Created on Wednesday, 13 August 2014 Written by JOEL E. MAST
Whether or not a proposal to give elected city officials a pay raise in their next terms hits the Bellefontaine City Council floor will depend on the Finance Committee.
Chairwoman Deb Baker held a council-as-whole meeting after Tuesday’s regular meeting to discuss fellow committeeman David Haw’s suggestion to raise the $4,600 annual council member pay.
It has not been changed since legislative action in 2001. That change started in 2004 after the 2003 election cycle.
The proposal comes as the council acted on first readings to increase pay for service and clerical workers and for supervisors and department heads.
Service and clerical workers will receive a two-percent raise under measures while supervisors and department heads were given raises of varying levels.
Firefighters and police officers already have received a two-percent raise.
This is the second consecutive year the city has given raises after several years of no increases.
Mrs. Baker, Mr. Haw and Peter DeSomma, the third member of the Finance Committee, will further discuss elected official raises and decide if and when the matter goes before the entire council.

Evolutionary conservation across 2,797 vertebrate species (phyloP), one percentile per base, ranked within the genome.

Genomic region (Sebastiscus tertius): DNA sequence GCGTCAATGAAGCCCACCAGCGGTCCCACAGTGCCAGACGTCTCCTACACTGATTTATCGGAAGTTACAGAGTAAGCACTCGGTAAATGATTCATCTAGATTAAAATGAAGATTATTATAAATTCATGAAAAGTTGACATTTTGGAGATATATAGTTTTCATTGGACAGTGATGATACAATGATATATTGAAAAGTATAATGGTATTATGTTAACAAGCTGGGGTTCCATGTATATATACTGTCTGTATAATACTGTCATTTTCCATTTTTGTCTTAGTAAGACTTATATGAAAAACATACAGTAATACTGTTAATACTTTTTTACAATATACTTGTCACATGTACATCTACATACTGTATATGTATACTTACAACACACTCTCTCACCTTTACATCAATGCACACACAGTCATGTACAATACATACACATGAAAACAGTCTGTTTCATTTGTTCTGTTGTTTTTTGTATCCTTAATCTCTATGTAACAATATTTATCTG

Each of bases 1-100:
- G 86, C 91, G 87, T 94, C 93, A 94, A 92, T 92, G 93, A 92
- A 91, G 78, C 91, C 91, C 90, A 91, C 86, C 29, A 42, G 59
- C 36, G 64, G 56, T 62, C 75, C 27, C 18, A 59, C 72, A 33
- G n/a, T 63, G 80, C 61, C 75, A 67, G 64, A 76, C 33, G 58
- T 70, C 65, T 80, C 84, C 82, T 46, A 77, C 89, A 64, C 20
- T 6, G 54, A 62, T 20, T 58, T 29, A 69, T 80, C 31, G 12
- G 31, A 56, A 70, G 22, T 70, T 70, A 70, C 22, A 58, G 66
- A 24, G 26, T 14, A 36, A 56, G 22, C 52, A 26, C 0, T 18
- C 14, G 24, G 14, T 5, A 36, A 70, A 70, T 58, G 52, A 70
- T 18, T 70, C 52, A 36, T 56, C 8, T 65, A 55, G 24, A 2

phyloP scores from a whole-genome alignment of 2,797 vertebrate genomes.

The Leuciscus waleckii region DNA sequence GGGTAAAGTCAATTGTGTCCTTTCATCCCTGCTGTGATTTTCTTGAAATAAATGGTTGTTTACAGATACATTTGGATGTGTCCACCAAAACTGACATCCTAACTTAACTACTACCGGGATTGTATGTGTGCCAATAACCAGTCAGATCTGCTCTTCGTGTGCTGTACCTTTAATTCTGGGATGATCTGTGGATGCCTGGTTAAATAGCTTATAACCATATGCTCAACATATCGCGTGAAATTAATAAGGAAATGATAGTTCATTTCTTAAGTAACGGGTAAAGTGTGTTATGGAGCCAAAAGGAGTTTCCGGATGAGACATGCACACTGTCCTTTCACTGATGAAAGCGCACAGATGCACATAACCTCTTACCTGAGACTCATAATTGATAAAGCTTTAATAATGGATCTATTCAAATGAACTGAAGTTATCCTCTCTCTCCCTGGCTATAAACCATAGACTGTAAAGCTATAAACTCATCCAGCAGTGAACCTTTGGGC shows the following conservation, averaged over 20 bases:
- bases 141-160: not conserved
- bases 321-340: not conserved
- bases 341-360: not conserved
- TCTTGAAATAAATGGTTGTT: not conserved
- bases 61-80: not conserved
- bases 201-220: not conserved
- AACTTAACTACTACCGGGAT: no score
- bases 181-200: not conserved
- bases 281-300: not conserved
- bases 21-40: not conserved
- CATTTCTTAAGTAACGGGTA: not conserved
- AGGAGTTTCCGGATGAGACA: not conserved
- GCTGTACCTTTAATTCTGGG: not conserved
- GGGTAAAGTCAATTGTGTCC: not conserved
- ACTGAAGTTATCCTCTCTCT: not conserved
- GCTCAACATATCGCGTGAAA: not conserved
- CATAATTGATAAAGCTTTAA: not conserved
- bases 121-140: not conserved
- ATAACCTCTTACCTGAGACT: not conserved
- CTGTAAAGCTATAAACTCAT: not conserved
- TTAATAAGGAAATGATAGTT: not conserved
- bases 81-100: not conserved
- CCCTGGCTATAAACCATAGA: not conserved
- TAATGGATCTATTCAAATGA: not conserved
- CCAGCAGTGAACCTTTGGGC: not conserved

Council members were divided on the subject, but both Mr. Haw and Mr. DeSomma seem to support the idea of putting a compensation ordinance on the agenda.
Mayor Adam Brannon collected data on salaries for elected officials in cities of the similar size.
The average councilman pay is a little more than $5,300. Council presidents on average receive nearly $6,600 compared to Bellefontaine’s $5,600.
Mayoral pay for both part-time and full-time mayors is more than $43,000 compared to the city’s $28,500.
Part-time law directors are paid nearly $55,000 a year compared to more than $49,000 in Bellefontaine.
“If we’re going to give ourselves raises, I would like to see us set it at the average,” Mr. DeSomma said of the council pay. “We ought to value ourselves at least to what the average is.”
Councilmen Jerry Pitzer and Allen Hadley opposed council pay raises.
“My position is the same,” Mr. Pitzer said. “I’m against us getting a raise. We’ve been asking the city workers to tighten their belts and tighten their belts and I think it would be sending the wrong message.
“I would support an increase for the mayor.”
Mr. Pitzer said he doesn’t support a council raise and especially hitting the average. “I can’t see it going that high,” he said.
Council members Diane Hager and Jim Sanford both said they would serve without a raise, but understand increasing elected official pay could encourage others to run, a central tenant of Mr. Haw’s position.
Mr. Haw also said the cost of being a councilman continues to increase which should be covered by the annual pay.
Council members may discuss the issue again at the meeting at 7:30 p.m. Aug. 26.